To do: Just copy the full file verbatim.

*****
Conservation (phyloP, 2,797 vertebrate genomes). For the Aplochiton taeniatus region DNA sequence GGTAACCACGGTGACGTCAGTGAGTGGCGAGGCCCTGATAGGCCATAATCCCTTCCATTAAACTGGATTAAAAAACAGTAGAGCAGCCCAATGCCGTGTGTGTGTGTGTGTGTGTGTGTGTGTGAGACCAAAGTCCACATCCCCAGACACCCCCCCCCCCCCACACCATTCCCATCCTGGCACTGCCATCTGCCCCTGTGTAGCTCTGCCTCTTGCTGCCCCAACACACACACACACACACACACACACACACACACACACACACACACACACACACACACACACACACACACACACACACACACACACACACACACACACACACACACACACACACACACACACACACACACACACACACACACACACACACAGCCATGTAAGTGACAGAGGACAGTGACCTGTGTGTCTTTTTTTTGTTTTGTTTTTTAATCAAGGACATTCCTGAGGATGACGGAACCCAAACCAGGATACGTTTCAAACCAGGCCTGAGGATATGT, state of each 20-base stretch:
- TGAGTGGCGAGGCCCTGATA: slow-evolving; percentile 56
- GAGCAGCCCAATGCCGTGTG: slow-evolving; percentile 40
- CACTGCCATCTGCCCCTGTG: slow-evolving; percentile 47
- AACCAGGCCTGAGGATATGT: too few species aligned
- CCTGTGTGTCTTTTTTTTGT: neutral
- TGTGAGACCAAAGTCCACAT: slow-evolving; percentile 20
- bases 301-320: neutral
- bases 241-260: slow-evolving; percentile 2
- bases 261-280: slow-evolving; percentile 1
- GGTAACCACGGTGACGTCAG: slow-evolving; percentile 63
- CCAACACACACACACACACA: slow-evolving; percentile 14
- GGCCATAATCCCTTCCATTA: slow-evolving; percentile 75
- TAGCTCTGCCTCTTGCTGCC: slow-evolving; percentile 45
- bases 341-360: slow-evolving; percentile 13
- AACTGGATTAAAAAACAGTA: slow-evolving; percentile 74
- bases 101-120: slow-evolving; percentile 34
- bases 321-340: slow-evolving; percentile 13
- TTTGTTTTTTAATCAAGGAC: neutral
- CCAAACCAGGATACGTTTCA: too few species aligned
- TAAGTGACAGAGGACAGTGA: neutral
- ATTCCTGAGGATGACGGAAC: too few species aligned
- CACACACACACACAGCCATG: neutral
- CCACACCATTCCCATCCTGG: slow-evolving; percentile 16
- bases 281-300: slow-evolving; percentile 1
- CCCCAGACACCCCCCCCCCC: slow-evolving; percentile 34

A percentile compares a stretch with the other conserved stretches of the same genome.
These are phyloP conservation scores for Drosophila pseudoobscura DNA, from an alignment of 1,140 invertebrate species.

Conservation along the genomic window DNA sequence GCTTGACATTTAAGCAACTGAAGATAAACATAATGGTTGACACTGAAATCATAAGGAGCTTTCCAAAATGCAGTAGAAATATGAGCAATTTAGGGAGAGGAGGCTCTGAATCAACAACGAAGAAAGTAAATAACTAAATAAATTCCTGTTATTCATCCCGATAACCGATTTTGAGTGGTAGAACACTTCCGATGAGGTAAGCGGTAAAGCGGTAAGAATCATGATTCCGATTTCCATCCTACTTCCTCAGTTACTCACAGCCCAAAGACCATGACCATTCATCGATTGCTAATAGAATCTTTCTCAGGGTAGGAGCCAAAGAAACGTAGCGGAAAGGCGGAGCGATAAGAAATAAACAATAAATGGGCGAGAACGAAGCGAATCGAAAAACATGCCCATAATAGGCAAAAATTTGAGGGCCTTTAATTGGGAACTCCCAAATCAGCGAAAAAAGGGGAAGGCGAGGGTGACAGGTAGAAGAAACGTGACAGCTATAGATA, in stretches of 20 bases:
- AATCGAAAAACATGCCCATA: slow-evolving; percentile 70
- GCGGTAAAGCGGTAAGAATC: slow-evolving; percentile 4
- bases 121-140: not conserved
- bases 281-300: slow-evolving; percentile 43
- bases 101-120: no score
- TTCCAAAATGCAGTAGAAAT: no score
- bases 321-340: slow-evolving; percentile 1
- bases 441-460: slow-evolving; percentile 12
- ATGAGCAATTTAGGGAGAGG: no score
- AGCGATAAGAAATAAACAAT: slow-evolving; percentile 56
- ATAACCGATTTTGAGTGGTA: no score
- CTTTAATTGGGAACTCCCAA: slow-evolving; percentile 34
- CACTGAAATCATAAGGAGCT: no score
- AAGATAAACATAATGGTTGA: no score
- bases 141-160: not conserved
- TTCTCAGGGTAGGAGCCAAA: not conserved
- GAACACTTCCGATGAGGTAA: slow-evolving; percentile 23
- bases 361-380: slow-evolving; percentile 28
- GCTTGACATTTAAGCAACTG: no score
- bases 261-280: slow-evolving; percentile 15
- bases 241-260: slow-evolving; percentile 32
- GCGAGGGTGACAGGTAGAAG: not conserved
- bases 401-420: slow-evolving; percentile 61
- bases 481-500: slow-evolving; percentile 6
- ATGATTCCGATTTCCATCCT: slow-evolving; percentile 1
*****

Conservation (phyloP, 2,797 vertebrate genomes). For the Aplochiton taeniatus region DNA sequence GGTAACCACGGTGACGTCAGTGAGTGGCGAGGCCCTGATAGGCCATAATCCCTTCCATTAAACTGGATTAAAAAACAGTAGAGCAGCCCAATGCCGTGTGTGTGTGTGTGTGTGTGTGTGTGTGAGACCAAAGTCCACATCCCCAGACACCCCCCCCCCCCCACACCATTCCCATCCTGGCACTGCCATCTGCCCCTGTGTAGCTCTGCCTCTTGCTGCCCCAACACACACACACACACACACACACACACACACACACACACACACACACACACACACACACACACACACACACACACACACACACACACACACACACACACACACACACACACACACACACACACACACACACACACACACACACACACACAGCCATGTAAGTGACAGAGGACAGTGACCTGTGTGTCTTTTTTTTGTTTTGTTTTTTAATCAAGGACATTCCTGAGGATGACGGAACCCAAACCAGGATACGTTTCAAACCAGGCCTGAGGATATGT, state of each 20-base stretch:
- TGAGTGGCGAGGCCCTGATA: slow-evolving; percentile 56
- GAGCAGCCCAATGCCGTGTG: slow-evolving; percentile 40
- CACTGCCATCTGCCCCTGTG: slow-evolving; percentile 47
- AACCAGGCCTGAGGATATGT: too few species aligned
- CCTGTGTGTCTTTTTTTTGT: neutral
- TGTGAGACCAAAGTCCACAT: slow-evolving; percentile 20
- bases 301-320: neutral
- bases 241-260: slow-evolving; percentile 2
- bases 261-280: slow-evolving; percentile 1
- GGTAACCACGGTGACGTCAG: slow-evolving; percentile 63
- CCAACACACACACACACACA: slow-evolving; percentile 14
- GGCCATAATCCCTTCCATTA: slow-evolving; percentile 75
- TAGCTCTGCCTCTTGCTGCC: slow-evolving; percentile 45
- bases 341-360: slow-evolving; percentile 13
- AACTGGATTAAAAAACAGTA: slow-evolving; percentile 74
- bases 101-120: slow-evolving; percentile 34
- bases 321-340: slow-evolving; percentile 13
- TTTGTTTTTTAATCAAGGAC: neutral
- CCAAACCAGGATACGTTTCA: too few species aligned
- TAAGTGACAGAGGACAGTGA: neutral
- ATTCCTGAGGATGACGGAAC: too few species aligned
- CACACACACACACAGCCATG: neutral
- CCACACCATTCCCATCCTGG: slow-evolving; percentile 16
- bases 281-300: slow-evolving; percentile 1
- CCCCAGACACCCCCCCCCCC: slow-evolving; percentile 34

A percentile compares a stretch with the other conserved stretches of the same genome.
These are phyloP conservation scores for Drosophila pseudoobscura DNA, from an alignment of 1,140 invertebrate species.

Conservation along the genomic window DNA sequence GCTTGACATTTAAGCAACTGAAGATAAACATAATGGTTGACACTGAAATCATAAGGAGCTTTCCAAAATGCAGTAGAAATATGAGCAATTTAGGGAGAGGAGGCTCTGAATCAACAACGAAGAAAGTAAATAACTAAATAAATTCCTGTTATTCATCCCGATAACCGATTTTGAGTGGTAGAACACTTCCGATGAGGTAAGCGGTAAAGCGGTAAGAATCATGATTCCGATTTCCATCCTACTTCCTCAGTTACTCACAGCCCAAAGACCATGACCATTCATCGATTGCTAATAGAATCTTTCTCAGGGTAGGAGCCAAAGAAACGTAGCGGAAAGGCGGAGCGATAAGAAATAAACAATAAATGGGCGAGAACGAAGCGAATCGAAAAACATGCCCATAATAGGCAAAAATTTGAGGGCCTTTAATTGGGAACTCCCAAATCAGCGAAAAAAGGGGAAGGCGAGGGTGACAGGTAGAAGAAACGTGACAGCTATAGATA, in stretches of 20 bases:
- AATCGAAAAACATGCCCATA: slow-evolving; percentile 70
- GCGGTAAAGCGGTAAGAATC: slow-evolving; percentile 4
- bases 121-140: not conserved
- bases 281-300: slow-evolving; percentile 43
- bases 101-120: no score
- TTCCAAAATGCAGTAGAAAT: no score
- bases 321-340: slow-evolving; percentile 1
- bases 441-460: slow-evolving; percentile 12
- ATGAGCAATTTAGGGAGAGG: no score
- AGCGATAAGAAATAAACAAT: slow-evolving; percentile 56
- ATAACCGATTTTGAGTGGTA: no score
- CTTTAATTGGGAACTCCCAA: slow-evolving; percentile 34
- CACTGAAATCATAAGGAGCT: no score
- AAGATAAACATAATGGTTGA: no score
- bases 141-160: not conserved
- TTCTCAGGGTAGGAGCCAAA: not conserved
- GAACACTTCCGATGAGGTAA: slow-evolving; percentile 23
- bases 361-380: slow-evolving; percentile 28
- GCTTGACATTTAAGCAACTG: no score
- bases 261-280: slow-evolving; percentile 15
- bases 241-260: slow-evolving; percentile 32
- GCGAGGGTGACAGGTAGAAG: not conserved
- bases 401-420: slow-evolving; percentile 61
- bases 481-500: slow-evolving; percentile 6
- ATGATTCCGATTTCCATCCT: slow-evolving; percentile 1